In mid-December, we detected a highly sophisticated and targeted attack on our corporate infrastructure originating from China that resulted in the theft of intellectual property from Google. … [W]e have evidence to suggest that a primary goal of the attackers was accessing the Gmail accounts of Chinese human rights activists. … [A]s part of this investigation but independent of the attack on Google, we have discovered that the accounts of dozens of U.S.-, China- and Europe-based Gmail users who are advocates of human rights in China appear to have been routinely accessed by third parties. …
These attacks and the surveillance they have uncovered–combined with the attempts over the past year to further limit free speech on the web–have led us to conclude that we should review the feasibility of our business operations in China. We have decided we are no longer willing to continue censoring our results on Google.cn, and so over the next few weeks we will be discussing with the Chinese government the basis on which we could operate an unfiltered search engine within the law, if at all. We recognize that this may well mean having to shut down Google.cn, and potentially our offices in China. [my emphasis]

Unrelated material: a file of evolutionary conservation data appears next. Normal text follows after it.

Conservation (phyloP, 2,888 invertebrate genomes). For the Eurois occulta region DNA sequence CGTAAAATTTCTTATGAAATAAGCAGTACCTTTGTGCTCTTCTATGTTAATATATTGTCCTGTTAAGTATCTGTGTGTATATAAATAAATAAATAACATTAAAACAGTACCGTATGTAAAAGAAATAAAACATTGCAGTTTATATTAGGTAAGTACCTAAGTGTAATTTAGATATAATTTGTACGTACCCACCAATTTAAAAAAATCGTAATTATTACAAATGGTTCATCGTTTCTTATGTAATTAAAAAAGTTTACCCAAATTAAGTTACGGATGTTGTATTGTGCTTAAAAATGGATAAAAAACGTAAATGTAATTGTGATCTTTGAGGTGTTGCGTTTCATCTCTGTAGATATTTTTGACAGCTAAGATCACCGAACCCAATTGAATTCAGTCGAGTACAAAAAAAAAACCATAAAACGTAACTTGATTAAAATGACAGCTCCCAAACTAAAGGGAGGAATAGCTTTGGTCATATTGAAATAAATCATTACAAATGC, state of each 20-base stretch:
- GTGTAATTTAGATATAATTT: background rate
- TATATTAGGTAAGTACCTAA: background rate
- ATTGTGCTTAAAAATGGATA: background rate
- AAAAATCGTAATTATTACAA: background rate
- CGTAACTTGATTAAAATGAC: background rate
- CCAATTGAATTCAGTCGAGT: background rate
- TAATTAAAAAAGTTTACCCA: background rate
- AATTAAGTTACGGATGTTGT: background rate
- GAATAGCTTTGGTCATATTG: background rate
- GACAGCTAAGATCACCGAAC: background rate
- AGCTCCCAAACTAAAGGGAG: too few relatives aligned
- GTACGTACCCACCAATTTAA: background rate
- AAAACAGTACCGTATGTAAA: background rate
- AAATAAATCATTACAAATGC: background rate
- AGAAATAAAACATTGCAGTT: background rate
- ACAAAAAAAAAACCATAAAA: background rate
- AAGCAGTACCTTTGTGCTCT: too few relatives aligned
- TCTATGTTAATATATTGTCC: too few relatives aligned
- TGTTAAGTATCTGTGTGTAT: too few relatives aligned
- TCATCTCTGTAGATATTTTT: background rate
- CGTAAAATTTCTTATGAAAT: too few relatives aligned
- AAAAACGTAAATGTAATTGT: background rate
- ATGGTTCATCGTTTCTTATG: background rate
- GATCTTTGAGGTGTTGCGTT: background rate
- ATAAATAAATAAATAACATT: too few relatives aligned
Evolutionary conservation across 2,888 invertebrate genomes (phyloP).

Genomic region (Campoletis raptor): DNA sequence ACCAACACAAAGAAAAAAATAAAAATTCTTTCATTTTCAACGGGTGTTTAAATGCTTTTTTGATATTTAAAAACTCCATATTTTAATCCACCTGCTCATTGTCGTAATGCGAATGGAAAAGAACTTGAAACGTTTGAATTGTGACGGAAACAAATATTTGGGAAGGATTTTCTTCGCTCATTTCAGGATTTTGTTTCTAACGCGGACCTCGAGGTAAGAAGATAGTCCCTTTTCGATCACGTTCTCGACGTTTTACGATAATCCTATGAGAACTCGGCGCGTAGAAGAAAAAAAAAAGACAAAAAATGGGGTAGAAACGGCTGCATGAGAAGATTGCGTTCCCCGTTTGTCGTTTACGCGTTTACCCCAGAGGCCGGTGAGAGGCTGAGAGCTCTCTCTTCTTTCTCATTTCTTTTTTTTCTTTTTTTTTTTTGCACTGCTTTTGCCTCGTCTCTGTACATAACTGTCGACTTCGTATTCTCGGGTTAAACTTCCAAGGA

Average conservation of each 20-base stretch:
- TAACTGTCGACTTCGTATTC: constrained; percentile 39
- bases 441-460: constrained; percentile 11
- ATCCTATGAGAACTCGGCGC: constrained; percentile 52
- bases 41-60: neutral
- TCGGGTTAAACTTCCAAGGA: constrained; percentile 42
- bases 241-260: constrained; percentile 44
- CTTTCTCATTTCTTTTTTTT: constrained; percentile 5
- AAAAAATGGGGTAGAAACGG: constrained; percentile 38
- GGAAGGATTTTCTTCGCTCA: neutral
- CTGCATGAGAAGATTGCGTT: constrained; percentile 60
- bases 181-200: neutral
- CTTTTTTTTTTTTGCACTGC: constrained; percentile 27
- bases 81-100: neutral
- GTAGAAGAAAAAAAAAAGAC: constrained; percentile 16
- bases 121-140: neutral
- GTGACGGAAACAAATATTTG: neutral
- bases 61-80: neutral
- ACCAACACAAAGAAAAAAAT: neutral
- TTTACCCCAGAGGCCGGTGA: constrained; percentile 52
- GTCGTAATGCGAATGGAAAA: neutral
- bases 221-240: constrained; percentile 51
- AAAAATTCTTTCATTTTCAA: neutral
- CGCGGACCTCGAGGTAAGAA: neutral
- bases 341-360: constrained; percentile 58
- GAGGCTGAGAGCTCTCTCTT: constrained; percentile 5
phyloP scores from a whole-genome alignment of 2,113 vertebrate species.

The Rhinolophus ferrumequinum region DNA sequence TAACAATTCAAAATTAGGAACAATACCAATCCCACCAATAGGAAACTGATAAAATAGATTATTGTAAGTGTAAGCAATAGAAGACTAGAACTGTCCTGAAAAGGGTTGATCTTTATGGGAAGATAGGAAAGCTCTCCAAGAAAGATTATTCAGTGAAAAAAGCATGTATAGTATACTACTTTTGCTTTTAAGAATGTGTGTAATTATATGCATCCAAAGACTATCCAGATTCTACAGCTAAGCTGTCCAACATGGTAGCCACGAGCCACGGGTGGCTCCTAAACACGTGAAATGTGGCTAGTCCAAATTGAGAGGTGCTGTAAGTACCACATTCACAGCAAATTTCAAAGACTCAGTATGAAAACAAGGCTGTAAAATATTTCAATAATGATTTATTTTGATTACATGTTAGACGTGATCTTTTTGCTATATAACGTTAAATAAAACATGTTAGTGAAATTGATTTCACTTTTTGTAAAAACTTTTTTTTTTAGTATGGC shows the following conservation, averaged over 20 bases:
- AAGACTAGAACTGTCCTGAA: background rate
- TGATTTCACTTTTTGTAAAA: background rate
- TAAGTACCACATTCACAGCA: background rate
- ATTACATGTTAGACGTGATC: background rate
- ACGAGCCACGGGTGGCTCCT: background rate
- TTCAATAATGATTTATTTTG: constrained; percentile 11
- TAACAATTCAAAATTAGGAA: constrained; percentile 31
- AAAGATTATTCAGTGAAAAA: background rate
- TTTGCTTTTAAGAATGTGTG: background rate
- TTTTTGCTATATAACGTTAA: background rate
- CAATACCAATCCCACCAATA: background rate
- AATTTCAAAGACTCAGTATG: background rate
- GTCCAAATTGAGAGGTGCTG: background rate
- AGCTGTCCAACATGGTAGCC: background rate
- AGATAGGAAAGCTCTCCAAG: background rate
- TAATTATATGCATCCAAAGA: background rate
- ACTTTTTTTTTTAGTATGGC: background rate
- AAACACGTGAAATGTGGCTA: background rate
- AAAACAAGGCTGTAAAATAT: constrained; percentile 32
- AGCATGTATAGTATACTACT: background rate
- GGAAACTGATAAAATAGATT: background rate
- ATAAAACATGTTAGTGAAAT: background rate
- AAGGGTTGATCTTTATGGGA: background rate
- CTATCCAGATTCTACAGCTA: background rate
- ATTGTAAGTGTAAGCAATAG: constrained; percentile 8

It would be naive to believe that Google is making this decision on purely ethical grounds, and we’ll have to wait and see to what extent they actually follow through on this. And I still have a long list of very serious objections to Google, not the least of which is that they have been collaborating with Chinese state censors for years. But I think they are doing the right thing here.
Best wishes to Google’s employees in China. Hopefully they won’t end up paying for their American bosses’ change of heart.